Just when you think that winter has frayed your last nerve and spring still seems a distant dream, Mother Nature is quietly working her magic. When the nights are still freezing but the days are starting to warm a bit, the trees begin to draw up moisture from the ground. Nobody really knows when humans first discovered that tree sap was flowing during that particular time of year, then realized that this sap could be collected and boiled down into a delicious syrup. Native Americans were no strangers to tree syrup, which can be produced from birch, walnut, and maple trees though maple syrup is the most popular.
Canada and New England are the best known and most prolific maple syrup producers. Highland County, Virginia, due to its unique mountain climate, is the southernmost location in the U.S. where maple syrup can still be produced.
In Highland County, there are only 6 or 7 sugar camps that are open to the public during Maple Festival in March. However, there are many more families who own a “sugar bush” (a grove of maple trees) and produce maple syrup for their personal use.
Usually, by early February, the tree sap is rising, and buckets and plastic piping are being rigged to thousands of maple trees to gather the precious water. Depending on the weather, tree water can be collected over a period of 4 to 6 weeks before the trees begin to bud and the water takes on an unpleasant taste.
Maple syrup making is a labor-intensive process: First the trees have to be “tapped”- small holes are drilled into the bark, then a tap or a spile is inserted into the tree trunk. Spiles used to be carved out of wood, then were crafted from cast iron and aluminum, and now, plastic. Sometimes, the sap flows out of the spile as soon as it is inserted, so you better have something handy that will collect it. You can attach a bucket to the spile or plastic piping that guides the water downhill into a large holding tank.
At Back Creek Farms, Valerie and Pat Lowry use both buckets and plastic piping that funnel maple water into large vats.
Pat drives his truck to the large vats and pumps the precious tree sap into a container on the back of his truck; then transports it to his sugar camp where the water is transferred to various containers, including a reverse osmosis tank that increases the 2% sugar concentration to a 4% solution. From there, the water is pumped into a large wood-fired pan where it is boiled down into sweet, thick syrup over a 24-hour period. That’s the old-fashioned way.
With a nod towards modernization, the Lowry’s also own a huge, shiny evaporating machine that speeds up the syrup-making process considerably. As you can imagine, there is a subtle difference in taste between the syrup created in small batches in the slow wood-fired pan process versus a much larger amount produced more quickly in the evaporator. However, when the trees “run” vast quantities of water, the evaporator which works four times as quickly as the open-pan method, comes in handy. The tree water cannot be stored for very long before it turns sour.
At the Laurel Fork Sapsuckers Sugar Camp owned by the Moyers family, a vast network of plastic pipes connecting hundreds of trees collects the sugar water in a huge storage container outside their sugar house.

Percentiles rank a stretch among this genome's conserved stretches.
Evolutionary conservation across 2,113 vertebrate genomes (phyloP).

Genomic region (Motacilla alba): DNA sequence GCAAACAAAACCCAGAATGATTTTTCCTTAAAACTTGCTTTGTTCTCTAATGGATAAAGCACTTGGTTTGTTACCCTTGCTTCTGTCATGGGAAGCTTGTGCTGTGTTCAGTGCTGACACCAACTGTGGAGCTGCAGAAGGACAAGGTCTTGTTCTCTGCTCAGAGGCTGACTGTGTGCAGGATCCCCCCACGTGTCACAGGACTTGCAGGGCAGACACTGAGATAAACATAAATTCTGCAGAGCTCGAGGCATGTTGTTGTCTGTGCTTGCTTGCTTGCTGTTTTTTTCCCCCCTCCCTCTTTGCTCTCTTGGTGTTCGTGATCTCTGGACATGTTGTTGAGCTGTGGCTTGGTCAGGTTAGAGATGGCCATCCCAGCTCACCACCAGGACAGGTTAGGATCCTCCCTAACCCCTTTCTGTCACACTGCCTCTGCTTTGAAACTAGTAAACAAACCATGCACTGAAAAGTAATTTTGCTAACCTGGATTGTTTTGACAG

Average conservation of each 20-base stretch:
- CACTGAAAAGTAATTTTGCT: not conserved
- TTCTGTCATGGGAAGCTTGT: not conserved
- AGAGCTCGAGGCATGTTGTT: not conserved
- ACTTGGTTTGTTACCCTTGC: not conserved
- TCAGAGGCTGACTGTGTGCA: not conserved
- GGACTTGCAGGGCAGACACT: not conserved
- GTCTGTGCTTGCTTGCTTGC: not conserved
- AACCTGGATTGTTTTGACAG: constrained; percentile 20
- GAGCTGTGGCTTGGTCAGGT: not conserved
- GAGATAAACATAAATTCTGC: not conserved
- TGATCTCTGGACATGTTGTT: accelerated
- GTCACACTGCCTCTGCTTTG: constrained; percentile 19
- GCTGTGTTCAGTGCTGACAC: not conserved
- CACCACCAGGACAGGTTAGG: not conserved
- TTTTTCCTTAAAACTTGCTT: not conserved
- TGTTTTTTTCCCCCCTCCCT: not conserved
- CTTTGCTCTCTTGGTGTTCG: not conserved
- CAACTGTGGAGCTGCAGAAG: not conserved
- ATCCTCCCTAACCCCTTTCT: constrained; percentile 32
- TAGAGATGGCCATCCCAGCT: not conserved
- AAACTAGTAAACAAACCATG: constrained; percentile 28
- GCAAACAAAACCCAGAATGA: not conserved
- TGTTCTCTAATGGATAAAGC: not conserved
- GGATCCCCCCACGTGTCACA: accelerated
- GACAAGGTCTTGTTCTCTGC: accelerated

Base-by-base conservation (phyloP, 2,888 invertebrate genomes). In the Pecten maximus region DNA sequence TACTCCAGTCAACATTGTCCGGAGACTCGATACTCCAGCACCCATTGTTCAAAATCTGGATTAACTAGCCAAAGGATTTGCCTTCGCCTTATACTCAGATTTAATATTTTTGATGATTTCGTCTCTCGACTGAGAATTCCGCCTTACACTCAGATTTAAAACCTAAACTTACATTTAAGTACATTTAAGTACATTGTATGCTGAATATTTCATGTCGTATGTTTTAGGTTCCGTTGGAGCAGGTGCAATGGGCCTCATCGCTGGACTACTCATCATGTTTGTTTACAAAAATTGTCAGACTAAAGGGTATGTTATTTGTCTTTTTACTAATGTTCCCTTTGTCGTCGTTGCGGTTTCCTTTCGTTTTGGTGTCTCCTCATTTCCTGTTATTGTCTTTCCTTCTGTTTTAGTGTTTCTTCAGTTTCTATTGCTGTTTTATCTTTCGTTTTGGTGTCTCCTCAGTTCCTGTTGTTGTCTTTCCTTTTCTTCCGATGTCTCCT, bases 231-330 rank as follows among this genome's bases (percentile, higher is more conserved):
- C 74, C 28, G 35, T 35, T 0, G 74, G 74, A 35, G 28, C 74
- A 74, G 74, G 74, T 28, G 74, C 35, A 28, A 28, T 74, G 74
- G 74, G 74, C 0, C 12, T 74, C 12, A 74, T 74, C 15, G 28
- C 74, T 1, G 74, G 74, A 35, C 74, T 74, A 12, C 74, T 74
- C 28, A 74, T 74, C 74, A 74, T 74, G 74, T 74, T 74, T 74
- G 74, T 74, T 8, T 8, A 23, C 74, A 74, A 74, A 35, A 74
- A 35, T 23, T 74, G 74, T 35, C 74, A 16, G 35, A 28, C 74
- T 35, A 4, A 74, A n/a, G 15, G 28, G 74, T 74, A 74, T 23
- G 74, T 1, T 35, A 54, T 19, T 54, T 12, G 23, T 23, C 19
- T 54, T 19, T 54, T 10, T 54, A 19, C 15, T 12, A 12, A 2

Once the sugar water is inside the sugar house, the boiling down process begins: 40 gallons of tree sap bubble down into 1 gallon of maple syrup. It’s a slow process that takes a lot of firewood, time, and patience.
At Back Creek Farms, Pat and Valerie take turns watching the bubbling pan, listening to the sounds, and re-arranging the wood to create the right amount of heat. The pan is at least 130 years old, possibly older. Pat explained that it has been in his family for several generations. Watching the sugar water turn into delicious maple syrup is both an art and a science. He uses a hydrometer to determine the proper consistency. You can’t fall asleep or get distracted by neighbors or else the syrup can transform into a hard candy crust that’s very difficult to remove from the pan. Pat said in all his years of syrup making, it has only happened once. But he’ll never forget the amount of time and elbow grease it took to clean up afterwards.
The delicious end product of this traditional food craft is a rich syrup that varies in color from a honeyed amber to a dark molasses. The darker the color, the richer the taste.
Maple syrup can be further processed into maple sugar (a rich brown sugar), maple fudge, or maple candy. It is also used to flavor a variety of products such as granola, cakes, meats, ice cream, milk shakes, and even coffee!
So when you pick up a jar of real maple syrup at the grocery store, you may want to send out a thought of appreciation to all the hard-working people who labor in the woods and sugar camps to create this delicious food product for you. It truly is a labor of love.
I would like to thank Pat and Valerie Lowry for taking out time to introduce me to their sugar house as well as the Moyers family who entertained and informed a large group of visitors on Maple Festival Saturday. Both families are deeply committed to this traditional form of food production.
About the Author
Annette Naber, Ph.D. is a retired psychologist, creativity coach, workshop leader, nature guide, photographer, and blogger. She is the owner of Emerald Mountain Sanctuary, a small retreat and conference center in Highland County, VA. https://